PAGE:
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Unformatted text preview: COMM 1200 Final Exam Study Guide Chapter 7: Researching Your Speech Understand why one conducts research for a speech. o Research helps you learn more about your topic before you select and develop main points o Enables you to gather evidence- information from credible research sources that you can use to support your claims o Evidence may accept an audience member to accept a point if they disagree with you (if they accept the source you find it from) o Gain credibility as a speaker Perception on the part of your audience that you’re qualified to speak on the topic in question Lets audience see that you’re well prepared Know the steps necessary for creating a research plan. o 1. Inventory your research needs- begin by developing your research objectives. Learn the basics if you have little to no knowledge of the topic you’re presenting. Make a make a list of the subject matter and the questions you need to answer 2. Find the sources you need Start a school or community library; if you have access to people with expertise on your specific topic, you may want to set up an interview or two 3. Keep Track of Your Sources Name of author or organization, title of the work, title of the publication, date and volume, publisher, page number, URL Know how to select the most credible sources by examining the four characteristics of a source’s credibility. o Expertise- possession of knowledge necessary to offer reliable facts or opinions about the topic in question. Professors, information or online or printed sources o Objectivity-no bias-prejudice or partisanship – that would prevent them from making an impartial judgment on your speech’s topic Avoid evidence from biased sources o Observational capacity- able to witness a situation for him or herself Ex. A witness person who spends time watching reconstruction efforts in New Orleans after Hurricane Katrina would have more credibility versus someone who gets their information who watches the reconstruction on national television o Recency- timeliness; because of our rapidly changing world, newer evidence is generally more reliable than older evidence Ex. HIV/AID studies of the 1980s suggested aids to be deadly. However now of days drug therapy is extending lives of many people Be familiar with the kinds of sources available for conducting library research....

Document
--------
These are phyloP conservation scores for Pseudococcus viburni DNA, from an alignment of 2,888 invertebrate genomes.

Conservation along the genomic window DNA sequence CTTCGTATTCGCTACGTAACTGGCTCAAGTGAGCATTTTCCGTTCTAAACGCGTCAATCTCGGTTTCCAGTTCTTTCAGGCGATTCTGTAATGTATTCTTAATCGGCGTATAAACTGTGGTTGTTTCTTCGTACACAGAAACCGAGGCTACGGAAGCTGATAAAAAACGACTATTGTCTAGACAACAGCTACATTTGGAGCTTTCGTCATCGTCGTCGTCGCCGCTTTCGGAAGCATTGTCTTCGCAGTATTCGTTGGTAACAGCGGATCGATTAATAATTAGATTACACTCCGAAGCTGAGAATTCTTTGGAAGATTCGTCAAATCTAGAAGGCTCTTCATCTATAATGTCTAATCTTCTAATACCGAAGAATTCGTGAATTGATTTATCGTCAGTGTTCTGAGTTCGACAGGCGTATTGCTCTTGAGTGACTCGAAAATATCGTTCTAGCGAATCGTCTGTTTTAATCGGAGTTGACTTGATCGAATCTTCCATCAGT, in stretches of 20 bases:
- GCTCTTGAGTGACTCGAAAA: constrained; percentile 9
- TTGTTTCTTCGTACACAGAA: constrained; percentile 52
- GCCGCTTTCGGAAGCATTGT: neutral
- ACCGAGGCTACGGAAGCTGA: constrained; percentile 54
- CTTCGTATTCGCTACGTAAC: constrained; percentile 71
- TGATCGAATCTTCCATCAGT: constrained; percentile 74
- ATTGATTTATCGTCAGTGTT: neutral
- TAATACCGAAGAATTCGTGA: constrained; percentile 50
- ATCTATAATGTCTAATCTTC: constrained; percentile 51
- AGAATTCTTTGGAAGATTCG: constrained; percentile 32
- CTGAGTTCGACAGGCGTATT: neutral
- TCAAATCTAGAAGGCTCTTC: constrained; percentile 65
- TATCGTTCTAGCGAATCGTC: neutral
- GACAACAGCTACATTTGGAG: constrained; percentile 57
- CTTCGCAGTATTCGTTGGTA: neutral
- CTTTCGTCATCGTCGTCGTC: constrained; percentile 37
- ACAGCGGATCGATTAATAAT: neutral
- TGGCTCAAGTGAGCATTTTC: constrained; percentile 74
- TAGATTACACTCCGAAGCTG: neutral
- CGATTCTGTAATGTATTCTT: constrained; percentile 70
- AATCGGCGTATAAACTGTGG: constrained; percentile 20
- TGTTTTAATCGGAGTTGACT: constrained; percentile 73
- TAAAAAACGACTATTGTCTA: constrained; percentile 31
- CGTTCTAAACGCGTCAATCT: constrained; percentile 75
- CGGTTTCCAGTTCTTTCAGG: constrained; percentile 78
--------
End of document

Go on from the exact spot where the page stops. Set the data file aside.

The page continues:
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This note was uploaded on 02/15/2012 for the course MGMT 1010 taught by Professor Joelpoor during the Fall '10 term at Missouri (Mizzou).
- Fall '10